But Uber always requires that self-driving vehicles have backup drivers on hand in case the autonomous system fails.
The crash killed Elaine Herzberg, a 49-year-old woman who was walking across the street when she was hit by the self-driving auto. The report, as quoted by AZCentral, said: "Sometimes, her face appears to react and show a smirk or laugh at various points during the times that she is looking down".
According to Gizmodo, police sent search warrants to YouTube, Netflix, and Hulu looking for Vasquez's account usage around the time of the crash. Uber also had a program in place to allow safety drivers to report their colleagues for risky behavior. Also released was the 911 call made by the driver, Rafaela Vasquez, 44, after the crash.
Elaine Herzberg, 49, died March 18 around 10 p.m. when the Volvo XC90, in autonomous mode with Vasquez behind the wheel, struck her on Mill Avenue near Curry Road.
Tempe police have referred the case to the Maricopa County Attorney's Office for possible charges.
In a span of 11.8 miles behind the wheel, Vasquez is said to have looked down 204 times toward her right knee and that in those 22 minutes she had her head down for almost 7 minutes.
Police submitted their findings to county prosecutors, who will determine what charges will be pressed.
Uber shuttered its autonomous vehicle testing programme in Arizona after the incident, and says it plans to begin testing elsewhere this summer, although in some cities it will have to first win over increasingly wary regulators.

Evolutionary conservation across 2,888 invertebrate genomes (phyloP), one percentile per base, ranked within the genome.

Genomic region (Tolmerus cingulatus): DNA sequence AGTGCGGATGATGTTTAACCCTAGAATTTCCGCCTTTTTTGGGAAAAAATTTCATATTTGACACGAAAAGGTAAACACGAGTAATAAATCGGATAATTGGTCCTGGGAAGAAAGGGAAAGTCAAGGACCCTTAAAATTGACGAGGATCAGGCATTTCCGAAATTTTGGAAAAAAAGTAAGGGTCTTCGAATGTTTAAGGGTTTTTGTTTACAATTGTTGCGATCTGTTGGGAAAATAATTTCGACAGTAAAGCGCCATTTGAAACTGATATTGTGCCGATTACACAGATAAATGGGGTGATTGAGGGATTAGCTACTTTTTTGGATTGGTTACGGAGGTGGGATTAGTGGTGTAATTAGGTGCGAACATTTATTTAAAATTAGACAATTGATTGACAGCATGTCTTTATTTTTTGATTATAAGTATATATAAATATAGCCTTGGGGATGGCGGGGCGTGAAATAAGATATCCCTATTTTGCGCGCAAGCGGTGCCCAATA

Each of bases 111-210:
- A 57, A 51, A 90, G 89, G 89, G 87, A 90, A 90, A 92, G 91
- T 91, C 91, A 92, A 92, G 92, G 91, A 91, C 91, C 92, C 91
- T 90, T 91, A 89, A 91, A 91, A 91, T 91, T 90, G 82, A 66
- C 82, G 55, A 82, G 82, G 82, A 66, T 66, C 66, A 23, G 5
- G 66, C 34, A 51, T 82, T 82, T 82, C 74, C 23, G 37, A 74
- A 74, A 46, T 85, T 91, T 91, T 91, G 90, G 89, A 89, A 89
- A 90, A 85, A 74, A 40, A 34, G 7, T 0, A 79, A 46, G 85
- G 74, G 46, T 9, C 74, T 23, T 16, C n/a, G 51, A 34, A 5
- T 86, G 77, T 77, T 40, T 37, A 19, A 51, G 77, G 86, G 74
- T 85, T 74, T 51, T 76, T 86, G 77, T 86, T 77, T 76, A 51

Cristina Perez Hesano, a lawyer for Herzberg's daughter and husband, and Pat McGroder, an attorney representing Herzberg's mother, father and son, declined to comment on the police report.
"When using the built-in timer on the video player and moving the video frame by frame, the video player shows that her eyes were averted from the roadway for 4.2 seconds".
Because she was so distracted, Vasquez missed the chance to see Herzberg and take evasive action, investigators concluded. Authorites are investigating the cause of the crash.
But here's the thing: even if Vasquez wasn't watching The Voice, police documents also clearly show that Uber's safety procedures were insufficient.
Last month, an Uber spokeswoman said the company was undergoing a "top-to-bottom safety review" and had brought on a former federal transport official to help improve the company's safety culture.
The incident - which grounded Uber's self-driving auto fleet as the company began an investigation into the safety of its vehicles - was "entirely avoidable" law enforcement have suggested.
Hulu provided detectives with Vasquez's "subscription ID, IP Address, Source ID, Device and Internet Service Provider that was streaming the videos", according to the report, suggesting it would know where the device was when it was streaming The Voice, although this information is redacted in the version of the report obtained by Quartz. "We plan to share more on the changes we'll make to our programme soon".